Abaya and the Experience of Alienation

By Maria Khanam

I want to throw light on the way we wear abaya or whatever people call it hijab or Naqab (loose black robe from head to toe). For society, it is either a piece of cloth or cover of head/hairs. It depends the way you think, give vision to others and then adapting yourself too. Here, my interest is not to emphasise my views in the light of Qur’an or Hadith because  there has already been written a lot regarding this.

My aim is not to criticise or disgrace others’ views but only to throw some light on my personal views regarding the Abaya or Hijab. People stereotype women wearing abaya.

People usually think that the reason behind me wearing abaya is my father who is religious or respectable figure in Muslim community. On behalf of this categorisation they put my identity under religio cultural agenda. This further questions and stereotype the upbringing of Muslim girls.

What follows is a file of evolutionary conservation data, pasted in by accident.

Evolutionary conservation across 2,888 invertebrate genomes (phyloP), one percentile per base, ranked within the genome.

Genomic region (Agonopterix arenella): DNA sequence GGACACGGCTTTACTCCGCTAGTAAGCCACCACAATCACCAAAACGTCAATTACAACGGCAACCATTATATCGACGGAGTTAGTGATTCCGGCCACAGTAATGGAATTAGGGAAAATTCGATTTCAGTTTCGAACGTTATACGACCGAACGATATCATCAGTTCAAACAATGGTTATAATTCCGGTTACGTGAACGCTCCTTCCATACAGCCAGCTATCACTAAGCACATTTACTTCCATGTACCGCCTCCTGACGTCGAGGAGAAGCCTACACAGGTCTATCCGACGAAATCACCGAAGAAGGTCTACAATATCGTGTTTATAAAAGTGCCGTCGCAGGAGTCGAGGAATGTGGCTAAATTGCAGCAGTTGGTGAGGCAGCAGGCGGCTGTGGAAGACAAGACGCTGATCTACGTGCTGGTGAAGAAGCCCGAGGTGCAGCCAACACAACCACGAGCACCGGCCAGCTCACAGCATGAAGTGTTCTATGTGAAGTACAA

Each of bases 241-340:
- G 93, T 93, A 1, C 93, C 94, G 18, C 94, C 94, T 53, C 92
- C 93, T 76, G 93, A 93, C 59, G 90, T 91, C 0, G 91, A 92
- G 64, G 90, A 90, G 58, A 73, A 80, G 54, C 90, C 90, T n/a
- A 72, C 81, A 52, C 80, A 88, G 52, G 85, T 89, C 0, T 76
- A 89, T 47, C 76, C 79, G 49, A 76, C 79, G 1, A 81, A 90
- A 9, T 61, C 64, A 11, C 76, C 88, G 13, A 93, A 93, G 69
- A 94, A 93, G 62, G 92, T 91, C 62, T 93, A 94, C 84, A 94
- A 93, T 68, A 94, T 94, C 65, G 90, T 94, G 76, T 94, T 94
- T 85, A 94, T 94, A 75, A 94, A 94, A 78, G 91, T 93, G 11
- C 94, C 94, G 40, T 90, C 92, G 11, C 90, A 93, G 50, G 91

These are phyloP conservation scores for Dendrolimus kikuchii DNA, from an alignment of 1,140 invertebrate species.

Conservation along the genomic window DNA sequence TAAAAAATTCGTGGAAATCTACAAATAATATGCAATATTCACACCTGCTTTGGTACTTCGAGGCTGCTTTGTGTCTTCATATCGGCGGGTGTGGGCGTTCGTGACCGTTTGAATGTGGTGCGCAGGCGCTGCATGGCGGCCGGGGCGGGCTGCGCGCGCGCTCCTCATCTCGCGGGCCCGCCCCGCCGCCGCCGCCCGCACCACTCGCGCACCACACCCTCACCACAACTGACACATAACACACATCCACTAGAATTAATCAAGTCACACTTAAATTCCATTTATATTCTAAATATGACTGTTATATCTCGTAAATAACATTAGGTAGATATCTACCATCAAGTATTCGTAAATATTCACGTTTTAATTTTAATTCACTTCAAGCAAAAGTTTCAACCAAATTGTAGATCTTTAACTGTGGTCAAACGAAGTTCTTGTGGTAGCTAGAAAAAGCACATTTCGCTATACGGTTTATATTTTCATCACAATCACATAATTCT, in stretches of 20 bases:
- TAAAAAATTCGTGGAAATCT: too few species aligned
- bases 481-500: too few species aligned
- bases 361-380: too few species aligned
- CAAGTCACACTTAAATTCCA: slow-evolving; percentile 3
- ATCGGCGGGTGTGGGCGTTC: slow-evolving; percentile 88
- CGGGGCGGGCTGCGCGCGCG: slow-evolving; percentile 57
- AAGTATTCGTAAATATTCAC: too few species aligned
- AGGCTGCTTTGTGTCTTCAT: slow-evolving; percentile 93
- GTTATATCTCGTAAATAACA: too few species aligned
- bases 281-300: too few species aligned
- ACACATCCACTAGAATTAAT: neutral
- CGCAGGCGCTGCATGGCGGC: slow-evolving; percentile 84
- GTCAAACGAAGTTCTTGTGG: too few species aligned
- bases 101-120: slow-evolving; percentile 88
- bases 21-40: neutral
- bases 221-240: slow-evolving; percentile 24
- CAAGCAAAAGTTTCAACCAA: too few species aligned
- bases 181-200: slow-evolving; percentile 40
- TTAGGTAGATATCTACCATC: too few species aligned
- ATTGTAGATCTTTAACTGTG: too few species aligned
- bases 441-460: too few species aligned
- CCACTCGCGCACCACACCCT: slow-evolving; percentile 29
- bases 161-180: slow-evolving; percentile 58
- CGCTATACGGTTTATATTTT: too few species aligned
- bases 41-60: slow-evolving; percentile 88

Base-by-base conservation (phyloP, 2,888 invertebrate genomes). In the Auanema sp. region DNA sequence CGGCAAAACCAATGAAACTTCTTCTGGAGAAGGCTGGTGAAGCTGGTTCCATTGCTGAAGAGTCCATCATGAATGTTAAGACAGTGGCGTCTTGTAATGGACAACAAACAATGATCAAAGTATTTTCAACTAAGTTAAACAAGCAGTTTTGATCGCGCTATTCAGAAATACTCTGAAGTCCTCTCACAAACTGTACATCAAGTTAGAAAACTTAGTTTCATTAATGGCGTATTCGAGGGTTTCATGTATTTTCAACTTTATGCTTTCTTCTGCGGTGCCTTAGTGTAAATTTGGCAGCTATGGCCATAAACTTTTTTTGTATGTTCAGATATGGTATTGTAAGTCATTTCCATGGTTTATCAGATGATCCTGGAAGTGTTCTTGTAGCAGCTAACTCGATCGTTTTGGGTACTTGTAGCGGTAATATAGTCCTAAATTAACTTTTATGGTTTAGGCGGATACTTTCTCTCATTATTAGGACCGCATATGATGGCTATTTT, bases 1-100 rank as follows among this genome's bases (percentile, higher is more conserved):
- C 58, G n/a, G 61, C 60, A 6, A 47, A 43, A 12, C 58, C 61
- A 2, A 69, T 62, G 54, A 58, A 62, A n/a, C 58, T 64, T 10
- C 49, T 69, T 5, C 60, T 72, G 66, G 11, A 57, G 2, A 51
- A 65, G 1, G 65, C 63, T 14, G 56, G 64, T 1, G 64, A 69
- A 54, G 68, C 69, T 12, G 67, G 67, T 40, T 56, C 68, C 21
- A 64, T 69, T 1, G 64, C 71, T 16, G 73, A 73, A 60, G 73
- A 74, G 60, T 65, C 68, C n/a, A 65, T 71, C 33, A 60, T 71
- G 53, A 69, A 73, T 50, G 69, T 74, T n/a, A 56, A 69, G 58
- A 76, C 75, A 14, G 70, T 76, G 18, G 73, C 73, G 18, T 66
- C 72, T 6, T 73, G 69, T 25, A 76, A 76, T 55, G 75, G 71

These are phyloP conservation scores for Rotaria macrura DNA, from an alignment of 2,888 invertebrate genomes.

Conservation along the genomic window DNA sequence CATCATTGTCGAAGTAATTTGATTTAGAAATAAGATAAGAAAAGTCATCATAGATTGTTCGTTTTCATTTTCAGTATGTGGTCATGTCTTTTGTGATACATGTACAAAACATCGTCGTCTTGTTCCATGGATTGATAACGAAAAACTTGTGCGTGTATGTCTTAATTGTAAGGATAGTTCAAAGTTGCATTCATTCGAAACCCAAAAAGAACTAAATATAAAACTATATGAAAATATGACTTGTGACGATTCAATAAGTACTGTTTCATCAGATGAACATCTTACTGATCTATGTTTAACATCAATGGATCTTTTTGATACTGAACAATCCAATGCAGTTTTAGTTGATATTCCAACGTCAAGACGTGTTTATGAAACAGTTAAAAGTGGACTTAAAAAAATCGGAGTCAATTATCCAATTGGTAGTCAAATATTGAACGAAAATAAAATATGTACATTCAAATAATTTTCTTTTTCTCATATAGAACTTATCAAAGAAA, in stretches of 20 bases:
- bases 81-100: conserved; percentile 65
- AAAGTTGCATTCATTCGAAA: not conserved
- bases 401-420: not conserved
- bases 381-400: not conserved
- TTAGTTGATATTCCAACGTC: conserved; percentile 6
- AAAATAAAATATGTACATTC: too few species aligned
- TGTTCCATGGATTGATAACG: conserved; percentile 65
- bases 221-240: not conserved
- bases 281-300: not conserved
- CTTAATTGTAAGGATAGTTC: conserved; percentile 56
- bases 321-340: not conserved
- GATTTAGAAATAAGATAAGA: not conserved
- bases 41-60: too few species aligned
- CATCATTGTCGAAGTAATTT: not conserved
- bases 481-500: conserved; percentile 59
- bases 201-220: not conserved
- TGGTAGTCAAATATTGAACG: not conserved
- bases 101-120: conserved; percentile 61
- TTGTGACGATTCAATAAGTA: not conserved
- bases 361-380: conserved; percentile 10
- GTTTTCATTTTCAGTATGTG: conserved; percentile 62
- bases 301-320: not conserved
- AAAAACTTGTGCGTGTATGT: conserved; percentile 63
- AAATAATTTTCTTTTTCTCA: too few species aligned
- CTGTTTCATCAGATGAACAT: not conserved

People around me even thought that since my childhood, my parents must have created such an orthodox religious atmosphere for me and my sister due to which we were buried within four walls. I really want to give answers to all such queries that I have faced.

Yes, firstly I was brought up in an Islamic atmosphere, I feel good enough about it and find myself lucky too. Do you know why? My parents gave English education to us, even though we are girls (without considering the foolish comments ad advises of people in society). My neighbours and relatives had given suggestions to my parents to consider Madrasa education for us. He had chosen different path for us being a Muslim because he wants us to understand current scenario as well as Islamic understanding.